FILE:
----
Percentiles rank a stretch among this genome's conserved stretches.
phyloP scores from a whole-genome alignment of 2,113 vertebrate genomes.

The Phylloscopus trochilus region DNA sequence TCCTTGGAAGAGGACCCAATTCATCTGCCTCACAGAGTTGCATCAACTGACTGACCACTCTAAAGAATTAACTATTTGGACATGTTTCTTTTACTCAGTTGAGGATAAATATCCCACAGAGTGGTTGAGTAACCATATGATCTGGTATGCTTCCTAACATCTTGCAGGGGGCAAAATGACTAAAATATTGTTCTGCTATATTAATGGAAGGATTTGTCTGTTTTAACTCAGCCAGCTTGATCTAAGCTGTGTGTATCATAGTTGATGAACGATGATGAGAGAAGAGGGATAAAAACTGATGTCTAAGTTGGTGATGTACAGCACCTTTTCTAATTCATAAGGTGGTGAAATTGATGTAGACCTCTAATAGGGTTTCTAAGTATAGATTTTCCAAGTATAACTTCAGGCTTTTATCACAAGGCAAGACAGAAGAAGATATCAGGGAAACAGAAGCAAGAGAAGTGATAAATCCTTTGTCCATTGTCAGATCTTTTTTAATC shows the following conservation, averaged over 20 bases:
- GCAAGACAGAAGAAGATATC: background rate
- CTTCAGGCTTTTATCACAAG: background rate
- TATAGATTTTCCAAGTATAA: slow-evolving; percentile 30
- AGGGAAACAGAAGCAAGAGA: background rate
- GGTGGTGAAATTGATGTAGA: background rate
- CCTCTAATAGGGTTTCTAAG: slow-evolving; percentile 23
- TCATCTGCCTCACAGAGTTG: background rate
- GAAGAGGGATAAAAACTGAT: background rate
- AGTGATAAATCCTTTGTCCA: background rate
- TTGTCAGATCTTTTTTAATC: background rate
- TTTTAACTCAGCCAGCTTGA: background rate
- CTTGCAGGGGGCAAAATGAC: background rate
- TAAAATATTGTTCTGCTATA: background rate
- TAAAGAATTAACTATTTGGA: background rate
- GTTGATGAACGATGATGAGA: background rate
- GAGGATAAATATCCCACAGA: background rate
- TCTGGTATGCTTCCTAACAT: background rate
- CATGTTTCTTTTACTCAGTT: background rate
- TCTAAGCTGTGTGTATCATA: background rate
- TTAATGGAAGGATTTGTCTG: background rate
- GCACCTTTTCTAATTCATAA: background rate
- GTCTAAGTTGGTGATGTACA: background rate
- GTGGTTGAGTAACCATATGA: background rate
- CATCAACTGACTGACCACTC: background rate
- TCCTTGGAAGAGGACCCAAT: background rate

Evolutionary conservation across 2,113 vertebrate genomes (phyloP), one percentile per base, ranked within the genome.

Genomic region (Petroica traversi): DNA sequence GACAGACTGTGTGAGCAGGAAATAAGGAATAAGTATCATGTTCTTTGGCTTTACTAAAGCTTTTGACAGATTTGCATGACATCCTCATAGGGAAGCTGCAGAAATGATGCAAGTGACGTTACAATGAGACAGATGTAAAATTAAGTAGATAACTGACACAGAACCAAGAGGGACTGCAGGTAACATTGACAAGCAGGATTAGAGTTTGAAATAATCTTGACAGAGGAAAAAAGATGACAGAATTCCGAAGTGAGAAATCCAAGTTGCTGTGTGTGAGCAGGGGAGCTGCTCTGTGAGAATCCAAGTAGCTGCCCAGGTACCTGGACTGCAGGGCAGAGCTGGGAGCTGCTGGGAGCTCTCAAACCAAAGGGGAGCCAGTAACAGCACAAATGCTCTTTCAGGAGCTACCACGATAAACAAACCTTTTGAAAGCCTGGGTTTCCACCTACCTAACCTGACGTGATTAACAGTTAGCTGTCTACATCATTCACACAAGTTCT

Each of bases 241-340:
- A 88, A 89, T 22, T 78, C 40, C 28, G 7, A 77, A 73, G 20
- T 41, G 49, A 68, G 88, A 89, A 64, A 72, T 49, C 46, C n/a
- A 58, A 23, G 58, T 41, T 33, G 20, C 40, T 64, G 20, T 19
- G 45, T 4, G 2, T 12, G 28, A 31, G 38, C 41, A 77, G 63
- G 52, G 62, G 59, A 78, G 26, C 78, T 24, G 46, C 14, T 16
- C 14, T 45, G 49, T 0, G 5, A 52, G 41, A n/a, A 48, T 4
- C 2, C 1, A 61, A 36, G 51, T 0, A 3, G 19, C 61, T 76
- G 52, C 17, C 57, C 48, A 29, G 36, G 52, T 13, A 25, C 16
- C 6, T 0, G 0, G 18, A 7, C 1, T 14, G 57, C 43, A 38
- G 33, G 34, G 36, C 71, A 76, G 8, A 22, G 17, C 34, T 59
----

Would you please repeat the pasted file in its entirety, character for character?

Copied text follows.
Percentiles rank a stretch among this genome's conserved stretches.
phyloP scores from a whole-genome alignment of 2,113 vertebrate genomes.

The Phylloscopus trochilus region DNA sequence TCCTTGGAAGAGGACCCAATTCATCTGCCTCACAGAGTTGCATCAACTGACTGACCACTCTAAAGAATTAACTATTTGGACATGTTTCTTTTACTCAGTTGAGGATAAATATCCCACAGAGTGGTTGAGTAACCATATGATCTGGTATGCTTCCTAACATCTTGCAGGGGGCAAAATGACTAAAATATTGTTCTGCTATATTAATGGAAGGATTTGTCTGTTTTAACTCAGCCAGCTTGATCTAAGCTGTGTGTATCATAGTTGATGAACGATGATGAGAGAAGAGGGATAAAAACTGATGTCTAAGTTGGTGATGTACAGCACCTTTTCTAATTCATAAGGTGGTGAAATTGATGTAGACCTCTAATAGGGTTTCTAAGTATAGATTTTCCAAGTATAACTTCAGGCTTTTATCACAAGGCAAGACAGAAGAAGATATCAGGGAAACAGAAGCAAGAGAAGTGATAAATCCTTTGTCCATTGTCAGATCTTTTTTAATC shows the following conservation, averaged over 20 bases:
- GCAAGACAGAAGAAGATATC: background rate
- CTTCAGGCTTTTATCACAAG: background rate
- TATAGATTTTCCAAGTATAA: slow-evolving; percentile 30
- AGGGAAACAGAAGCAAGAGA: background rate
- GGTGGTGAAATTGATGTAGA: background rate
- CCTCTAATAGGGTTTCTAAG: slow-evolving; percentile 23
- TCATCTGCCTCACAGAGTTG: background rate
- GAAGAGGGATAAAAACTGAT: background rate
- AGTGATAAATCCTTTGTCCA: background rate
- TTGTCAGATCTTTTTTAATC: background rate
- TTTTAACTCAGCCAGCTTGA: background rate
- CTTGCAGGGGGCAAAATGAC: background rate
- TAAAATATTGTTCTGCTATA: background rate
- TAAAGAATTAACTATTTGGA: background rate
- GTTGATGAACGATGATGAGA: background rate
- GAGGATAAATATCCCACAGA: background rate
- TCTGGTATGCTTCCTAACAT: background rate
- CATGTTTCTTTTACTCAGTT: background rate
- TCTAAGCTGTGTGTATCATA: background rate
- TTAATGGAAGGATTTGTCTG: background rate
- GCACCTTTTCTAATTCATAA: background rate
- GTCTAAGTTGGTGATGTACA: background rate
- GTGGTTGAGTAACCATATGA: background rate
- CATCAACTGACTGACCACTC: background rate
- TCCTTGGAAGAGGACCCAAT: background rate

Evolutionary conservation across 2,113 vertebrate genomes (phyloP), one percentile per base, ranked within the genome.

Genomic region (Petroica traversi): DNA sequence GACAGACTGTGTGAGCAGGAAATAAGGAATAAGTATCATGTTCTTTGGCTTTACTAAAGCTTTTGACAGATTTGCATGACATCCTCATAGGGAAGCTGCAGAAATGATGCAAGTGACGTTACAATGAGACAGATGTAAAATTAAGTAGATAACTGACACAGAACCAAGAGGGACTGCAGGTAACATTGACAAGCAGGATTAGAGTTTGAAATAATCTTGACAGAGGAAAAAAGATGACAGAATTCCGAAGTGAGAAATCCAAGTTGCTGTGTGTGAGCAGGGGAGCTGCTCTGTGAGAATCCAAGTAGCTGCCCAGGTACCTGGACTGCAGGGCAGAGCTGGGAGCTGCTGGGAGCTCTCAAACCAAAGGGGAGCCAGTAACAGCACAAATGCTCTTTCAGGAGCTACCACGATAAACAAACCTTTTGAAAGCCTGGGTTTCCACCTACCTAACCTGACGTGATTAACAGTTAGCTGTCTACATCATTCACACAAGTTCT

Each of bases 241-340:
- A 88, A 89, T 22, T 78, C 40, C 28, G 7, A 77, A 73, G 20
- T 41, G 49, A 68, G 88, A 89, A 64, A 72, T 49, C 46, C n/a
- A 58, A 23, G 58, T 41, T 33, G 20, C 40, T 64, G 20, T 19
- G 45, T 4, G 2, T 12, G 28, A 31, G 38, C 41, A 77, G 63
- G 52, G 62, G 59, A 78, G 26, C 78, T 24, G 46, C 14, T 16
- C 14, T 45, G 49, T 0, G 5, A 52, G 41, A n/a, A 48, T 4
- C 2, C 1, A 61, A 36, G 51, T 0, A 3, G 19, C 61, T 76
- G 52, C 17, C 57, C 48, A 29, G 36, G 52, T 13, A 25, C 16
- C 6, T 0, G 0, G 18, A 7, C 1, T 14, G 57, C 43, A 38
- G 33, G 34, G 36, C 71, A 76, G 8, A 22, G 17, C 34, T 59